Our team at Church Fuel has grown from two to seven people over the last year. Our Content Director is in Atlanta; our customer care specialist is in Ohio.  Marketing happens from Boston and my admin assistant lives in Phoenix.

Your team is more important than you programs, processes, or ministries, because without people, none of these things would exist.  And when it comes to your team, a healthy culture is really the most important thing you can have.

Here are five words that come to mind when thinking about team culture.

#1 – Clarity  

Every time we add someone to the team, we add another hub of communication and actually make things more difficult.  That's why continually fighting for clarity is so important.

Everyone needs to know what the team is doing, how they fit, what’s most important in their role and what matters most.  This doesn’t happen by accident.  Quite the contrary.  People drift toward complexity, not clarity.

That’s why we call the senior pastor the Chief Clarity officer and create tools to help you get clarity and alignment.

Does everyone on our team know what matters most, what's most important now, and exactly how they fit?

#2 -Feedback

We're not going to get better by doing things over and over.  That's how you get in a rut.  For us to be great, we have to have a culture where we routinely take a look at what's working, what's not working, and how we can be better.

A healthy team culture is one where people can share their opinions, not based on personal preference, but on effectiveness of mission.  Great team members don’t just accept feedback, they crave it.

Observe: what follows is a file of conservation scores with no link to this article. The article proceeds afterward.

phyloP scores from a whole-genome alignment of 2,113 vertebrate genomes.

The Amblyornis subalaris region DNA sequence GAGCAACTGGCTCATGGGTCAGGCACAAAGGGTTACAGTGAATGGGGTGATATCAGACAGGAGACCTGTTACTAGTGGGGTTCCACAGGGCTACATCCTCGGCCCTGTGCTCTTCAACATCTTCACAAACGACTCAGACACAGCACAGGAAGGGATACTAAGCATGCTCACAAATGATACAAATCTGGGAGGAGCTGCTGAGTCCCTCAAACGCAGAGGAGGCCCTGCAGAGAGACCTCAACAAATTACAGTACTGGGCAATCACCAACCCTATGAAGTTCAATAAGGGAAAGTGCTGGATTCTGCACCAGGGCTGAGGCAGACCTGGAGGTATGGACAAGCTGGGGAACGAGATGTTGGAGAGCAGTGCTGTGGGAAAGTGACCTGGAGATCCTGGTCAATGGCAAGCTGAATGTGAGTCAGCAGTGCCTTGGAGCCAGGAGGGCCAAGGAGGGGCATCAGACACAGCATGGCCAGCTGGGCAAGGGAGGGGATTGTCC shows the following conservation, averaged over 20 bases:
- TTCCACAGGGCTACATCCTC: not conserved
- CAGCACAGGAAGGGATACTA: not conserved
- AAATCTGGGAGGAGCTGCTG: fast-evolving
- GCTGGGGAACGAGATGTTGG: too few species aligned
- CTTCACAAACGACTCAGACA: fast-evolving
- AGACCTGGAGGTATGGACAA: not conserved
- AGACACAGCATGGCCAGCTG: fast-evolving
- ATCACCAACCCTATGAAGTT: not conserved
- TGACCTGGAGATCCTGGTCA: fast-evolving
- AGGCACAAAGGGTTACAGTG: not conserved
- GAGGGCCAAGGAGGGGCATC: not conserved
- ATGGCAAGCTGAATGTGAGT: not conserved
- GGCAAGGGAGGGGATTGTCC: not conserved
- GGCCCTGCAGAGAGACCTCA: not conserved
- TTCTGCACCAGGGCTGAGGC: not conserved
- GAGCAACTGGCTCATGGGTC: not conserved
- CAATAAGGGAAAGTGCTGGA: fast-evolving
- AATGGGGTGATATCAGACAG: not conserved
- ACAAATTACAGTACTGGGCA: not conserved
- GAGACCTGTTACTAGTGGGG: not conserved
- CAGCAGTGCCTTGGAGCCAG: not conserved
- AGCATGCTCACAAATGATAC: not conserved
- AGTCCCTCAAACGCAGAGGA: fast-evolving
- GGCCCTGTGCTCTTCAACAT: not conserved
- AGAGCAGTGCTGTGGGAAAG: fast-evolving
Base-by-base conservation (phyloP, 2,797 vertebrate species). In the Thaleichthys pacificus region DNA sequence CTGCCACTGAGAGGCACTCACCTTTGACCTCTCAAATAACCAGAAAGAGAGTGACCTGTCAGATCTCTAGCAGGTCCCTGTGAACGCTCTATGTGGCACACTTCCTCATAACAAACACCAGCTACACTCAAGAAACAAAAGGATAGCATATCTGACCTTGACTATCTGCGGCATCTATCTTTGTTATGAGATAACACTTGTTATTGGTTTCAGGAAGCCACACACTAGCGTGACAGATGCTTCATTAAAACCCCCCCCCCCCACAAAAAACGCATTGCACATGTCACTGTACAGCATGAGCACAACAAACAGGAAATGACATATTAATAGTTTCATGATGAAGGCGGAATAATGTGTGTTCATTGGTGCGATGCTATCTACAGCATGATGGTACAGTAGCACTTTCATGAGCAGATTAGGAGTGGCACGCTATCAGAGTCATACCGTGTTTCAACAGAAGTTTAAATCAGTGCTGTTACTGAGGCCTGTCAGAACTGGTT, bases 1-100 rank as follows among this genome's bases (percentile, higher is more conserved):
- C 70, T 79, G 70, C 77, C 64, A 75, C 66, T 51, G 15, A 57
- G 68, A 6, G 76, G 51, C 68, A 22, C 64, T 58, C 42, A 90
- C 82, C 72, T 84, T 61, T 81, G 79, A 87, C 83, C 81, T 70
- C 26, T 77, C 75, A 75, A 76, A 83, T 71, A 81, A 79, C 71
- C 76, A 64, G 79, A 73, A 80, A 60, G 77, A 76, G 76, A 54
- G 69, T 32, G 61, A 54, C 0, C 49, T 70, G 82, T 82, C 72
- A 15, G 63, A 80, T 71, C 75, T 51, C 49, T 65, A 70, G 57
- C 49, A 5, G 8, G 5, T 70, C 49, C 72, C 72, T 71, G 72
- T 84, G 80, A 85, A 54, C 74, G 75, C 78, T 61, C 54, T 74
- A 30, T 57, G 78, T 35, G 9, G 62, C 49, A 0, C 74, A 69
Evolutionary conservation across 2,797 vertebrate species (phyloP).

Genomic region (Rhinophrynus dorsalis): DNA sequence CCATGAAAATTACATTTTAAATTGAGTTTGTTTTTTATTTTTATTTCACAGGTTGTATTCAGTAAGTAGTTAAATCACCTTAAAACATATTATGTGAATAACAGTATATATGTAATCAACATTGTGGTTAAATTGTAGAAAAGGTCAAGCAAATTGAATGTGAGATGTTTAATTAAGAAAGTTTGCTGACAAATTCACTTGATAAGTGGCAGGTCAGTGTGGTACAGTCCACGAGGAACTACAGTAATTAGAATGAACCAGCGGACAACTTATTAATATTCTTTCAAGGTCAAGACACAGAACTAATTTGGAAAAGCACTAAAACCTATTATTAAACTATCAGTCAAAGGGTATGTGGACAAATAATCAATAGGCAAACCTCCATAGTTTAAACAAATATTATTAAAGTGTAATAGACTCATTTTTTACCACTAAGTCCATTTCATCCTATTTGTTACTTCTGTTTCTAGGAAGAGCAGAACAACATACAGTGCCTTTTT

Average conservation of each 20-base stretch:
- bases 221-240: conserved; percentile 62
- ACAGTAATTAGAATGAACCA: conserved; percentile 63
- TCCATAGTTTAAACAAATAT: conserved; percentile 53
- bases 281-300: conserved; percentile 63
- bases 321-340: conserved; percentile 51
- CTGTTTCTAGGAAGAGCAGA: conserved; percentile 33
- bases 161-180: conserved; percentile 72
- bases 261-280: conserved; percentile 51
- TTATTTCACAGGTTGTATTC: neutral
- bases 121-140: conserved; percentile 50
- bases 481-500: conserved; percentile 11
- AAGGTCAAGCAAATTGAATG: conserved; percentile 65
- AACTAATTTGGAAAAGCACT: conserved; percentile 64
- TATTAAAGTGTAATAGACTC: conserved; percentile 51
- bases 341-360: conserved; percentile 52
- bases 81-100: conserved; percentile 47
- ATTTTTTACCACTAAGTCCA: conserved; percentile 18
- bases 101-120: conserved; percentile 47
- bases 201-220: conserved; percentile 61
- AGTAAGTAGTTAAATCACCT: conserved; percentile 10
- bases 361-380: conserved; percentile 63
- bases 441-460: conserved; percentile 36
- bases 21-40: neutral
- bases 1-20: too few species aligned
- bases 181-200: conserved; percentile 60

Is your team honest with you and with each other, especially on issues that lie beneath the surface?  

#3 – Accountability

Every organization needs to know who is responsible for what.  This is so much more than an org chart. Our friend JR Lee says, “When you turn a blind eye to something not up to standard – you just created a lower standard.”

A good team is accountable to each other.  Not a top down, honor, fear thing.  But a community of accountability.  If we all believe what we are doing matters, we want people in our lives to make sure we’re staying on track.

Is there a spirit of accountability among the team, meaning that it's not okay to miss things or do less than our best?

#4 – Trust

For there to be a healthy team culture, we all have to trust each other. That means we must have confidence that when someone says they will do something, it's as good as done.  I can take it off my plate and off my mind if I know it's on yours.

But trust goes deeper than accountability, I have to trust you as a person.  You earn trust by being trustworthy.

Does your team know you are for them not just in favor of what they do?

#5 – Purpose

Team unity comes from working together on a cause that's important – not just a list of responsibilities on a sheet of paper, but a deep sense of purpose.  We believe in what we’re doing at Church Fuel.  And you believe in what you’re doing in your church.

If there’s a deep sense of purpose, teams can overcome many challenges.  Without a guiding purpose, your team will become a turf war.

Does your team care for the entire organization more than their individual area of responsibility?

If you want to know more about building a healthy team culture, download this free resource.  It’s called the Senior Pastor’s Guide to Leading a Staff.  It will give you some practical ideas to implement in your church and with your staff.